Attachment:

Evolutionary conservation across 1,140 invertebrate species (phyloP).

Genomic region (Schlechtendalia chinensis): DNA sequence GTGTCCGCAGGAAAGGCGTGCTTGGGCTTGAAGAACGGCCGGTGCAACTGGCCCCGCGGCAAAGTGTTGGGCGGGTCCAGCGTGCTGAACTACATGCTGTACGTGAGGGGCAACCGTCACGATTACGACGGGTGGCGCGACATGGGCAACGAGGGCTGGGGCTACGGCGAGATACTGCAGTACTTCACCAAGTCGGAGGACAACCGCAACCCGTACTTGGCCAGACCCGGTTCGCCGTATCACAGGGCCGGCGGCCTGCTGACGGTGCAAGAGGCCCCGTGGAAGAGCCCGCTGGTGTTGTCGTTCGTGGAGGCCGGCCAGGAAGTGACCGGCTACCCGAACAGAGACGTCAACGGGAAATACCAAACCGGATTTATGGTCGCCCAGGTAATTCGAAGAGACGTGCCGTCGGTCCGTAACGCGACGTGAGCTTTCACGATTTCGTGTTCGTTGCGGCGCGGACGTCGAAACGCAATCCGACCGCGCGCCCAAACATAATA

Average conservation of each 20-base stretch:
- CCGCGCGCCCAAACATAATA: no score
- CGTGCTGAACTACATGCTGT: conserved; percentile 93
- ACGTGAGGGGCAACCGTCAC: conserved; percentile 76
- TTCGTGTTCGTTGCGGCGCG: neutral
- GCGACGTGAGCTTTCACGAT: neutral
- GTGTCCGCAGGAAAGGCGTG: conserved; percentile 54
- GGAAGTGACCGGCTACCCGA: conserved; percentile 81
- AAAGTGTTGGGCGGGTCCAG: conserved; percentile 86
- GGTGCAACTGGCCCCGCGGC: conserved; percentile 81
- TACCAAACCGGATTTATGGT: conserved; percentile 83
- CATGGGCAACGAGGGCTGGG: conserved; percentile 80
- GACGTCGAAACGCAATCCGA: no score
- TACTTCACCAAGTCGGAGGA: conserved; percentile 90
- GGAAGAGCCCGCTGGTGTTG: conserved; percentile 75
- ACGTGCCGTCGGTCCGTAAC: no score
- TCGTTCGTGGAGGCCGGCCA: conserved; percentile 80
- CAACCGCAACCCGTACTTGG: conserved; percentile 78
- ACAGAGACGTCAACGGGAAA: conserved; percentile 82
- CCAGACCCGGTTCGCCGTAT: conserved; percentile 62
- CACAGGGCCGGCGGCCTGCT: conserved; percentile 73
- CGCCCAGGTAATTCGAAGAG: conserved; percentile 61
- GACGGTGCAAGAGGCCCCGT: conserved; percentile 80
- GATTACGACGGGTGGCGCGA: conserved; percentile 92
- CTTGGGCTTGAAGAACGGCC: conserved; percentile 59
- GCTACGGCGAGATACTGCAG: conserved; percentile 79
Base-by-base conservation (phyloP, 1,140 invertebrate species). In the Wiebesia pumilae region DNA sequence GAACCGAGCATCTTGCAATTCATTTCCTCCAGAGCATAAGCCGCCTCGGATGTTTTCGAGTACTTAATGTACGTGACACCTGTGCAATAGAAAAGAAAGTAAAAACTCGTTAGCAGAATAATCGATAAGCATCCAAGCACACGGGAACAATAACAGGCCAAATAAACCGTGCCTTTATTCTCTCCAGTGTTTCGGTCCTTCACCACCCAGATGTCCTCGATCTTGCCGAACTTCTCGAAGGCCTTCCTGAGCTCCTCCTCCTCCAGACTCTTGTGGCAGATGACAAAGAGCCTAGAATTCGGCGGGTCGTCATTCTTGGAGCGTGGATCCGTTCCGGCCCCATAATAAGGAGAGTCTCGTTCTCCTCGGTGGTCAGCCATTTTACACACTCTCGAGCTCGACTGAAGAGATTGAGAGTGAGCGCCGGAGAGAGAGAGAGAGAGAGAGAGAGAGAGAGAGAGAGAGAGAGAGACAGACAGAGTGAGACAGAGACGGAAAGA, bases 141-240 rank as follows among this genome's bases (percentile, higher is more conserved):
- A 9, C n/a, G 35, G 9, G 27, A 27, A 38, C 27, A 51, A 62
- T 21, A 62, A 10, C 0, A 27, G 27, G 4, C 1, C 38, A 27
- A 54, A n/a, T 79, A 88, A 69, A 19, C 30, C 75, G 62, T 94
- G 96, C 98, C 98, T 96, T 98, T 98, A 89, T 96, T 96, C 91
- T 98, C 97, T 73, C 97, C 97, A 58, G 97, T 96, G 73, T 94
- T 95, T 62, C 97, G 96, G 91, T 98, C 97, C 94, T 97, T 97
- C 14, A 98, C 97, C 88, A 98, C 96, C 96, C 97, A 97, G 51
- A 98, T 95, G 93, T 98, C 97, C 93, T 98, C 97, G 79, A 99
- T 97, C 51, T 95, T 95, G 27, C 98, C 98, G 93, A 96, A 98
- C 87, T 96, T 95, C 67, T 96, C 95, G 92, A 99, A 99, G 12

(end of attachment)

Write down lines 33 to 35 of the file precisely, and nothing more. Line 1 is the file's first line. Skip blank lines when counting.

- G 96, C 98, C 98, T 96, T 98, T 98, A 89, T 96, T 96, C 91
- T 98, C 97, T 73, C 97, C 97, A 58, G 97, T 96, G 73, T 94
- T 95, T 62, C 97, G 96, G 91, T 98, C 97, C 94, T 97, T 97